"She's real fine, my 409," to quote the Beach Boys, but Chevrolet's 409 has changed since it roared onto the American automotive scene in 1961. In those days 409 cubic inches was an awesome quantity, and only Ford's 406 cu. in. version was capable of doing serious battle with the Chevy at the nation's drag strips, stock car races, and stop lights.
Then Chrysler got serious about the performance race and introduced the 426 cubic inch Ramcharger engines. Ford countered with a powerplant of similar size and suddenly the Chevrolet offering looked a bit anemic by comparison. In 1963 the legendary "porcupine-head" 425 appeared in a pair of Chevrolets at Daytona and ran the opposition ragged while they stayed together. Immediately thereafter the General Motors management got fed up with the moonlight racing at Pontiac and Chevrolet, and the delinquents were summarily yanked in off the street.
| With the demise of the 425, Chevrolet was left with the 409 as the biggest engine in its stable and it has been marketed in recent model years without a great deal of enthusiasm. Mounted in the Impala chassis, the 300-horsepower 327 engine has made a terribly smooth, adequately powerful unit for those looking
for extra punch in a big Chevy, and the 409 seemed unsuited for widespread sales. The 1965 car blossomed forth as a considerably larger automobile and there is no question that an engine of larger displacement than the regular 327 would be more suitable. The 409 will no doubt suffice for the time being, but there are strong indications that a new, 396 cubic inch engine will be made available in mid-1965. Reportedly set to replace the venerable 409, which began life as a 348 cubic inch truck engine in 1958, the new powerplant will be a direct derivative of the Daytona "porcupine-head".
In present trim, the 1965 Chevrolet Impala is a large, silent automobile, more closely related to the Oldsmobile Dynamic 88 and the Pontiac Catalina than to any of the smaller cars in the General Motors scheme of things. Over two inches longer and wider, the Impala has shed all pretensions of trying to look like a chromed-up economy car and is coming on like a full-fledged member of the medium-priced field. In this context, an engine in the 400 cubic inch range makes sense. After all, Oldsmobile offers a 425 cubic incher as standard equipment; the Mercury's regular engine is 390 cubic inches and the Dodge (383 cu. in.) and Pontiac (389 cu. in.) are certainly in the high displacement category.
The 409 has become considerably civilized over the past few years and the car we tested contained a refined 340 hp version equipped with a single Rochester four-barrel carburetor. A higher-compression version (11.0:1) producing 400 hp is available with the excellent Muncie 4-speed transmission, but this model accounts for a very small percentage of sales.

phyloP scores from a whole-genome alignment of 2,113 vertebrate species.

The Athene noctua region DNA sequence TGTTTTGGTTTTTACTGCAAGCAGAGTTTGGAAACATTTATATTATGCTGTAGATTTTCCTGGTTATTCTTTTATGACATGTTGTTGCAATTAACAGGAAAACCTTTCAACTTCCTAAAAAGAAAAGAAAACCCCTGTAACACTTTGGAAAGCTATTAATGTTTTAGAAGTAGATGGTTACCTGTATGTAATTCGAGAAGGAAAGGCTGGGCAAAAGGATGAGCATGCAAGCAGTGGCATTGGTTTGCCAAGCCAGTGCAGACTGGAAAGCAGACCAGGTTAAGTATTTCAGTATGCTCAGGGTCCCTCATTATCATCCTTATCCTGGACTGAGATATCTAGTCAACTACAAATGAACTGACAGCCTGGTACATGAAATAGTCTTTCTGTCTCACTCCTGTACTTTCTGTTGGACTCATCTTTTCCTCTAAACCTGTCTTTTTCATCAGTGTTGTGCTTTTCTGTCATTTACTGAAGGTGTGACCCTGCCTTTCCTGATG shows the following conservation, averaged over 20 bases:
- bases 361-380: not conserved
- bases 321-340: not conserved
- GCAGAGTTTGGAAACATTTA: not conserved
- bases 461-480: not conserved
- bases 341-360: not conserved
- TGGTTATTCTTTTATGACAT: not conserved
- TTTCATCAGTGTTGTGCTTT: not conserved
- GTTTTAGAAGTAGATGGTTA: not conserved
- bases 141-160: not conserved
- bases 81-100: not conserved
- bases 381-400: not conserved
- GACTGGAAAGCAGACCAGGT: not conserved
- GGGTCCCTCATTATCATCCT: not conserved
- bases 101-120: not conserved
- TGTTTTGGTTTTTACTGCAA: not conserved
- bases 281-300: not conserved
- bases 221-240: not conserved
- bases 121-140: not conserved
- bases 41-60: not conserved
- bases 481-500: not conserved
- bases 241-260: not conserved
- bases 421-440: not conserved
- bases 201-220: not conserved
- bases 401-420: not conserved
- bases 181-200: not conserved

Chevrolet provided us with a white Impala hardtop equipped with the Super Sport trim package. The effort has been made to create an impression of competition breeding in the car, via emblems, a beefy transmission console, a gigantic manifold pressure gauge (somewhere in the hallowed precincts of the Chevrolet organization there's a man who is very big on manifold gauges), and instruments rather than lights to measure amperage, oil pressure and water temperature. But the Impala SS still comes off as a smooth, rapid-transport big car of Cadillac-like loveliness. And that's exactly what it is.
|There is a feeling of quiet pride around Chevrolet that their stylists won the brisk competition within the Corporation to come up with the best sheet metal treatment of the middle-sized "B" body (used by Pontiac, Oldsmobile and Chevrolet). The Impala is an eloquent denial in metal of that hackneyed theory about the intrinsic gaudiness of Detroit cars. The basic shape of the full-sized "B" body is so well-proportioned that no trim of any kind is necessary to deceive the eye. Chevrolet has added a grille and front end treatment that looks "all new," yet manages to retain a strong, link with past models.
Curved window glass is featured on the Chevy line and the hardtop models utilize it in frameless form, which adds to the aura of grace and lightness. But the 1965 Chevrolet is not light and it is not graceful, despite what your eyes persist in telling you. The car weighs over 4200 lbs., ready for the highway, and has a feel-which is most certainly intentional-of great bulk. The interior is insulated from road noise and the automobile moves through the airstream well enough so that the windows may be lowered without blowing the jewelry off the ladies in the back seat.
|Everybody is getting on the wide-track bandwagon and Chevy is no exception. The front track is 2.2 inches wider than last year and the rear has been expanded by 3.1 inches. The front suspension features struts which trail diagonaIly back from the frame mountings to the lower A-arms. The struts are utilized, as with Fords and Cadillacs, to cushion road shock without hampering handling.|
|Short suspension arms and lateral location via a panhard rod are the major additions to the rear suspension. Roll stiffness is substantially increased over 1964, though spring rates have not been upped.|